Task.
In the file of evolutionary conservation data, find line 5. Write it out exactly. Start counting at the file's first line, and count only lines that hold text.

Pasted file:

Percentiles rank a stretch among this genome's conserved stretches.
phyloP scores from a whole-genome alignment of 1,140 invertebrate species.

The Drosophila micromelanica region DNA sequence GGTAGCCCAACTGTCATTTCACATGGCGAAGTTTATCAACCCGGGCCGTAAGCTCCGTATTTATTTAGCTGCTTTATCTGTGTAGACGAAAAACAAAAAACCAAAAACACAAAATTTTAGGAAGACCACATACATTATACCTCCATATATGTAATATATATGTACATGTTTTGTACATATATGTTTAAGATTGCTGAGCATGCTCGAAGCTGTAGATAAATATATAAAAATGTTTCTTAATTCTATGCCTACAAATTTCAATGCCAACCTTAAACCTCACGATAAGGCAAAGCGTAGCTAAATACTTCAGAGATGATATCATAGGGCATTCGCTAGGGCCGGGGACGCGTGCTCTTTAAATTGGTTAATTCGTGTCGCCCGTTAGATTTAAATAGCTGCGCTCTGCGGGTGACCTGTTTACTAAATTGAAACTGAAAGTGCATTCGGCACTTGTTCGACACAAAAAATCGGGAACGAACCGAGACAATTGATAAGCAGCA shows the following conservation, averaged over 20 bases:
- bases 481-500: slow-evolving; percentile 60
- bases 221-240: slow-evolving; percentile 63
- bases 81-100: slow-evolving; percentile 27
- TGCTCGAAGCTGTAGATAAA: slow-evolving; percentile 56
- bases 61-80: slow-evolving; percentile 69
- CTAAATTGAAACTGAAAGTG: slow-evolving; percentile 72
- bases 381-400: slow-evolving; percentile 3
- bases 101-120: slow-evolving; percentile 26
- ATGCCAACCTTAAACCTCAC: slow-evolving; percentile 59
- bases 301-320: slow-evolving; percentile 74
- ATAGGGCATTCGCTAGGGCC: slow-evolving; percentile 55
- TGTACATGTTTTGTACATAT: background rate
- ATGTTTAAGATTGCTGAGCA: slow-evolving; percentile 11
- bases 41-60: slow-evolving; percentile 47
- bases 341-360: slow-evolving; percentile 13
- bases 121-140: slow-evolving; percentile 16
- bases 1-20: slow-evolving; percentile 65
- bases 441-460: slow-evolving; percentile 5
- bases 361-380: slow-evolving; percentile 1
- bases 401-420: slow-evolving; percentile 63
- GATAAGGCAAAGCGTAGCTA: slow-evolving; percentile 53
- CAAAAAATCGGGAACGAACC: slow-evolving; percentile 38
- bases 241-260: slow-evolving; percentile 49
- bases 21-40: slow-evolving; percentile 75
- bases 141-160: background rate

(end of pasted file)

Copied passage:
- bases 221-240: slow-evolving; percentile 63